Finally, doctors had a less-invasive, more comprehensive method of imaging stones, cysts and tumors with a relatively non-toxic medium.
In time, other sophisticated imaging techniques—ultrasonography, CT and MRI scanning—would dramatically reduce the need for excretory urography by providing views it couldn't impart. Doctors could now diagnose any urinary tract disorder with greater speed, depth and accuracy, using tests that were non-invasive, painless and safe.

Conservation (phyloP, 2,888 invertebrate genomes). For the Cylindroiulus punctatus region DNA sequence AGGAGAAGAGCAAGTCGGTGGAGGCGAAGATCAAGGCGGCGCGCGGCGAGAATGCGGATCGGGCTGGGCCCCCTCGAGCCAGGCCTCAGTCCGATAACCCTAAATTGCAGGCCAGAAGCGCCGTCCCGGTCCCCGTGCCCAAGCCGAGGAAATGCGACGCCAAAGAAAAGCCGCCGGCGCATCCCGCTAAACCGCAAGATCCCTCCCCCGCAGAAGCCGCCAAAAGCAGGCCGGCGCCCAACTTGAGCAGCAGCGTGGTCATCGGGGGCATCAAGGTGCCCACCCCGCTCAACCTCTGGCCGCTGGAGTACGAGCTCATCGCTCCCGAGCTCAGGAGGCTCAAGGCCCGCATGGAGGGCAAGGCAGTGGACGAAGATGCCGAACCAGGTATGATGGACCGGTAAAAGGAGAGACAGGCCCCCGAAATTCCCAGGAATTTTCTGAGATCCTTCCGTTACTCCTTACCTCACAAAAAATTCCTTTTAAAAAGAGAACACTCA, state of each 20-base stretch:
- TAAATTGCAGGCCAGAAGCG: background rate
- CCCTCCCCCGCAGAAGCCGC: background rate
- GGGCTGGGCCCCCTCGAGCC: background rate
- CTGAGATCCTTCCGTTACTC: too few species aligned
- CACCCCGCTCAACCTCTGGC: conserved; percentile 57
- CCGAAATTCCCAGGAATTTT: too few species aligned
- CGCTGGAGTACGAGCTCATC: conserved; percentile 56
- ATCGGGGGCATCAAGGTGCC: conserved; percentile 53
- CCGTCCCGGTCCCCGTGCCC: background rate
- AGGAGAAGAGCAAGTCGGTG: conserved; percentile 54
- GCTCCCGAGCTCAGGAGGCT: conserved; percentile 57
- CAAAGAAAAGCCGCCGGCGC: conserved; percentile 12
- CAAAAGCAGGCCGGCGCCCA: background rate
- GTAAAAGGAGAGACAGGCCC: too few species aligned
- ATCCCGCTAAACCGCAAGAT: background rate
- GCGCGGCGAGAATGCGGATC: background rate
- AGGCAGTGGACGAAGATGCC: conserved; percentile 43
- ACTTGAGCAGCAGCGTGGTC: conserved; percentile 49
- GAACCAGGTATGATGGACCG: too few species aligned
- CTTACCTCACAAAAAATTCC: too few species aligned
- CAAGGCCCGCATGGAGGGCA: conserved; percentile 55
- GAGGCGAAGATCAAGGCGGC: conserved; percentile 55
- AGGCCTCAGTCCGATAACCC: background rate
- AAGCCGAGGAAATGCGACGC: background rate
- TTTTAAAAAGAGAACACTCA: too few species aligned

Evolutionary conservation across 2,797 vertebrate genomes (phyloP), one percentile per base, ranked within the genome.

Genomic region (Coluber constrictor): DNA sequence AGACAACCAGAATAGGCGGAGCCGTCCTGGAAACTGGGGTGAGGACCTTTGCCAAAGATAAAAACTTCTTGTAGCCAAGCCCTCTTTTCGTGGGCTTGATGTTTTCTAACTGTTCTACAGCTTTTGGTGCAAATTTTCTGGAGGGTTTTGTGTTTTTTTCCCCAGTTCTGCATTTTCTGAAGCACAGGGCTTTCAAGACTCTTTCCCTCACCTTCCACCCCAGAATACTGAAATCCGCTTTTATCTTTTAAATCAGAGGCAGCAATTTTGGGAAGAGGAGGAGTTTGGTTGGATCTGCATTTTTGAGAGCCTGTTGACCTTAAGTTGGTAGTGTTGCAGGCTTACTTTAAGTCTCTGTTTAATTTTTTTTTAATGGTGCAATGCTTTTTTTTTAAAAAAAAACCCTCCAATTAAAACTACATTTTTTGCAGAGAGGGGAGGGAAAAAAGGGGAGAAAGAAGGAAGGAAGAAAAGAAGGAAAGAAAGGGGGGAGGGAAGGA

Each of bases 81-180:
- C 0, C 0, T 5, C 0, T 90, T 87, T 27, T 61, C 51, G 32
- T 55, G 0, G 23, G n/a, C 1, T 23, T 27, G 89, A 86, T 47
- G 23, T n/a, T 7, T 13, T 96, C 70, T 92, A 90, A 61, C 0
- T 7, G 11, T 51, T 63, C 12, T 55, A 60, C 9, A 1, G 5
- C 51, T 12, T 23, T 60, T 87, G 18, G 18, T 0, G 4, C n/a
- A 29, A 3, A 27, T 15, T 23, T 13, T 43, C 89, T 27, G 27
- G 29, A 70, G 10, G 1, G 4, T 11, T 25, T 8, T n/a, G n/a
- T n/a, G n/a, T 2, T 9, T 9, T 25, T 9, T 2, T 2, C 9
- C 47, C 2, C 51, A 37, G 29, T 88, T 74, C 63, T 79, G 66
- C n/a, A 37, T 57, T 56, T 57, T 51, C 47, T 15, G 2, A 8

Ultrasound, which uses the same Doppler sonar that quietly detects submarines, and which dolphins use for echolocation, emerged as a gentle diagnostic tool when it debuted in the 1950s. By measuring the acoustical delays of high-frequency sound waves pulsating through the body, sonography enjoys an indispensable role assessing, differentiating and evaluating many problems inside the abdomen, including the urinary tract.
CT scanning added a dramatic, high-resolution dimension to uroradiology when it appeared in 1972. By capturing exquisite image slices of tissue, it became